The Met Office (originally an abbreviation for Meteorological Office, but now the official name in itself), which has its headquarters at Exeter in Devon, is the United Kingdom's national weather service and a subsidiary of the Ministry of Defence. Part of the Met Office complex in Exeter is the Met Office College, which handles the training for internal personnel and many forecasters from around the world. The current chief executive is John Hirst who replaced Mark Hutchinson on 17 September, 2007.
The development of the electric telegraph in the 1870's led to the more rapid dissemination of warnings and also led to the development of an observational network which could then be used to provide synoptic analyses.
In 1879 the Met Office started providing forecast to Newspapers.
Following the First World War the Met Office later became part of the Air Ministry in 1920. In 1936 the Met Office split with services to the Royal Navy being provided by their own forecasting services.
It currently holds a quasi-governmental role, being required to act commercially but also remaining an executive agency of the Ministry of Defence. A little known branch of the Met Office known as the Mobile Met Unit (MMU) accompany forward units in times of conflict advising the armed forces of the prevailing conditions for battle, particularly the RAF. The Hadley Centre for Climate Prediction and Research is also part of the Met Office.
In 2003 the Met Office moved its headquarters to Exeter, in Devon from its previous location of Bracknell in Berkshire and it has a worldwide presence including a forecasting centre in Aberdeen and offices in Gibraltar and on the Falklands. Other outposts lodge in establishments such as the Joint Centre for Mesoscale Meteorology (JCMM) at University of Reading in Berkshire, the Joint Centre for Hydro-Meteorological Research (JCHMR) site at Wallingford in Oxfordshire and there is also a Met Office presence at many Army and Air Force bases within the UK and abroad. Royal Navy weather forecasts are generally provided by naval officers, not Met Office personnel.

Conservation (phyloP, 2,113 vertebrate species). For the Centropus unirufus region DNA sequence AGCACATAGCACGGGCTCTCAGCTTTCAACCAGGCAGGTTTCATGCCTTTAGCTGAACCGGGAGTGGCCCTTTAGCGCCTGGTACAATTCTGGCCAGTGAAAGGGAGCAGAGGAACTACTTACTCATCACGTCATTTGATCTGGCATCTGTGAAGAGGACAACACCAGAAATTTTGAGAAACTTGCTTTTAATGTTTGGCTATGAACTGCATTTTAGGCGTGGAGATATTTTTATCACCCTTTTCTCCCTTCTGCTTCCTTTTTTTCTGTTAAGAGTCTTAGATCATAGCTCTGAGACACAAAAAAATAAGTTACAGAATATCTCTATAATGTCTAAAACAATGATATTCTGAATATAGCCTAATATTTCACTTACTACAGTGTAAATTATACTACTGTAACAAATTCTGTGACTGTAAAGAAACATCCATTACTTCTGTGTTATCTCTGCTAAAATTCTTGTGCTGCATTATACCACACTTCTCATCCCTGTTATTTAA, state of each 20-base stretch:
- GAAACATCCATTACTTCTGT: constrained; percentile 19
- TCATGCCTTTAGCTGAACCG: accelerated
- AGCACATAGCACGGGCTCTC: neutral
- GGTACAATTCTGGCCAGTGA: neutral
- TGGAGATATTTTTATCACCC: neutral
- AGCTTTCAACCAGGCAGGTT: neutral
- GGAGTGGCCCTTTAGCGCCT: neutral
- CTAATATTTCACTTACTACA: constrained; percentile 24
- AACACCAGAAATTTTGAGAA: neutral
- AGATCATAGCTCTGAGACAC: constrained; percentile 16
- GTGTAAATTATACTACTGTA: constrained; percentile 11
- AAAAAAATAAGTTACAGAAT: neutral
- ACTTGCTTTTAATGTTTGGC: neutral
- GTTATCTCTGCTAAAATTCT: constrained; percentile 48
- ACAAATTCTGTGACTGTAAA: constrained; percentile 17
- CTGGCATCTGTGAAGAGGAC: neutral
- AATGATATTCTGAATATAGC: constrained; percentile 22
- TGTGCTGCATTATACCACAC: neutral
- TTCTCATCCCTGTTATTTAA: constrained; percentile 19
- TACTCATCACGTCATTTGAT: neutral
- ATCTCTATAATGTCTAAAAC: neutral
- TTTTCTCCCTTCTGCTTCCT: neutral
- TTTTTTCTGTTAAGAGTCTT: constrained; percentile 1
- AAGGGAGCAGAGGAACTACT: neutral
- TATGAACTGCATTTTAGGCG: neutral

Their main role is to produce forecast models by gathering all the information from satellites in space and observations on earth, then processing it using supercomputers which produce a variety of models, collectively known as the Unified Model. If necessary, forecasters may then make adjustments to the forecasts. This main bulk of data is then passed on to companies who acquire it. In particular, two of the main media companies, the BBC and ITV produce forecasts using the Met Office's data. At the BBC Weather Centre, they are continuously updated on the latest information arriving by computer, or by fax and e-mail. The BBC's new graphics are used on all of their television weather broadcasts, but ITV use animated weather symbols. This is mainly how the public are informed of weather events which may affect day-to-day life.
In the air quality forecasts, the level of pollution is described either as an index (ranging from 1 to 10) or as a banding (low, moderate, high or very high). These levels are based on the health effects of each pollutant as shown just below.
|1–3||Low||Effects are unlikely to be noticed even by individuals who know they are sensitive to air pollutants.|
|4–6||Moderate||Mild effects, unlikely to require action, may be noticed amongst sensitive individuals.|
|7-9||High||Significant effects may be noticed by sensitive individuals and action to avoid or reduce these effects may be needed (e.g. reducing exposure by spending less time in polluted areas outdoors). Asthmatics will find that their 'reliever' inhaler is likely to reverse the effects on the lung.|
|10||Very High||The effects on sensitive individuals described for 'High' levels of pollution may worsen.|
The forecast is produced for a number of different pollutants and their typical health effects are shown in the following table.
|Pollutant||Health Effects at High Level|
| These gases irritate the airways of the lungs, increasing the symptoms|
of those suffering from lung diseases.
|Particulates|| Fine particles can be carried deep into the lungs where they can cause|
inflammation and a worsening of heart and lung diseases
|Year||Computer||Calculations a second||Horizontal Resolution (Global/local)||Number of Vertical levels|
|1959||Ferranti Mercury||3Kflops||(N.A./320 km)||2 levels|
|1965||English Electric KDF9||50Kflops||(N.A./300 km)||3 levels|
|1972||IBM System/360 195||4Mflops||(300 km/100 km)||10 levels|
|1982||CDC Cyber 205||200Mflops||(150 km/75 km)||15 levels|
|1991||Cray Y-MP C90/16||10Gflops||(90 km/17 km)||19 levels|
|1997||Cray T3E 900/1200||430Gflops||(60 km/12km)||38 levels|
|2004||NEC SX-6||2.0Tflops||(40km/4km)||50 levels|
Some stations have limited reporting times, while other report continuously, mainly RAF and Army Air Corps stations where a manned met office is provided for military operations. The "standard" is a once-hourly reporting schedule, but automatic stations can often be "polled" as required, while stations at airfields regularly report twice-hourly, with additional (often frequent in times of bad weather) special reports as necessary to inform airfield authorities of changes to the weather that may affect aviation operations.
Some stations report only CLIMAT data (e.g maximum and minimum temperatures, rainfall totals over a period, etc.) and these are usually recorded at 0900 and 2100 hours daily. Weather reports are often performed by Observers not specifically employed by the Met Office, e.g. Air traffic control staff, Coastguards, University staff, etc.